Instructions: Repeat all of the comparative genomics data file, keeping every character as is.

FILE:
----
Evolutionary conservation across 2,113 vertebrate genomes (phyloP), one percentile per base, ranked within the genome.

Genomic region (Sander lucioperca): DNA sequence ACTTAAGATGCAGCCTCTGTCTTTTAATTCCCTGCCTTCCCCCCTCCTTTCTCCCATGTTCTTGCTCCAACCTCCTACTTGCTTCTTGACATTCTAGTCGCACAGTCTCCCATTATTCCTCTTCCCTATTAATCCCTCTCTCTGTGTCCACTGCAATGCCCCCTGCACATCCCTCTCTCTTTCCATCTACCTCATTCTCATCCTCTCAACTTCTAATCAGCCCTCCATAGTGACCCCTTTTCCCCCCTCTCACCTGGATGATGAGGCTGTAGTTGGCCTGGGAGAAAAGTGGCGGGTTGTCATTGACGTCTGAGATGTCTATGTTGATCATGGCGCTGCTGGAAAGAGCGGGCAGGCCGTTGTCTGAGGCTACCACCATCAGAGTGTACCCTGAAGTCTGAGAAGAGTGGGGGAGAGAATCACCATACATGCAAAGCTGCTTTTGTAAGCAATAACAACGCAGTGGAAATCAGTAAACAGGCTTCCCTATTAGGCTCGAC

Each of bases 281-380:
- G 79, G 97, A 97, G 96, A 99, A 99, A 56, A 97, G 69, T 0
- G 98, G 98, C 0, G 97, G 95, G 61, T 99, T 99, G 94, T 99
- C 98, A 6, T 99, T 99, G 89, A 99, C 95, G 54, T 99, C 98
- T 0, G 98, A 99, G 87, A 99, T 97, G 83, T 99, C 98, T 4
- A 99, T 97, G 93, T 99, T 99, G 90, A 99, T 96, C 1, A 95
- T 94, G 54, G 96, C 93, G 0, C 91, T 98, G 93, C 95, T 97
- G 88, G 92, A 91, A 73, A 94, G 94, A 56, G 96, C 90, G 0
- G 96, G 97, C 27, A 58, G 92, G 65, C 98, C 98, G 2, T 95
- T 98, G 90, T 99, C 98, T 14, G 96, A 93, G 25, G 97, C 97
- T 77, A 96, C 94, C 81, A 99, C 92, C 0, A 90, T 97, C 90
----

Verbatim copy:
Evolutionary conservation across 2,113 vertebrate genomes (phyloP), one percentile per base, ranked within the genome.

Genomic region (Sander lucioperca): DNA sequence ACTTAAGATGCAGCCTCTGTCTTTTAATTCCCTGCCTTCCCCCCTCCTTTCTCCCATGTTCTTGCTCCAACCTCCTACTTGCTTCTTGACATTCTAGTCGCACAGTCTCCCATTATTCCTCTTCCCTATTAATCCCTCTCTCTGTGTCCACTGCAATGCCCCCTGCACATCCCTCTCTCTTTCCATCTACCTCATTCTCATCCTCTCAACTTCTAATCAGCCCTCCATAGTGACCCCTTTTCCCCCCTCTCACCTGGATGATGAGGCTGTAGTTGGCCTGGGAGAAAAGTGGCGGGTTGTCATTGACGTCTGAGATGTCTATGTTGATCATGGCGCTGCTGGAAAGAGCGGGCAGGCCGTTGTCTGAGGCTACCACCATCAGAGTGTACCCTGAAGTCTGAGAAGAGTGGGGGAGAGAATCACCATACATGCAAAGCTGCTTTTGTAAGCAATAACAACGCAGTGGAAATCAGTAAACAGGCTTCCCTATTAGGCTCGAC

Each of bases 281-380:
- G 79, G 97, A 97, G 96, A 99, A 99, A 56, A 97, G 69, T 0
- G 98, G 98, C 0, G 97, G 95, G 61, T 99, T 99, G 94, T 99
- C 98, A 6, T 99, T 99, G 89, A 99, C 95, G 54, T 99, C 98
- T 0, G 98, A 99, G 87, A 99, T 97, G 83, T 99, C 98, T 4
- A 99, T 97, G 93, T 99, T 99, G 90, A 99, T 96, C 1, A 95
- T 94, G 54, G 96, C 93, G 0, C 91, T 98, G 93, C 95, T 97
- G 88, G 92, A 91, A 73, A 94, G 94, A 56, G 96, C 90, G 0
- G 96, G 97, C 27, A 58, G 92, G 65, C 98, C 98, G 2, T 95
- T 98, G 90, T 99, C 98, T 14, G 96, A 93, G 25, G 97, C 97
- T 77, A 96, C 94, C 81, A 99, C 92, C 0, A 90, T 97, C 90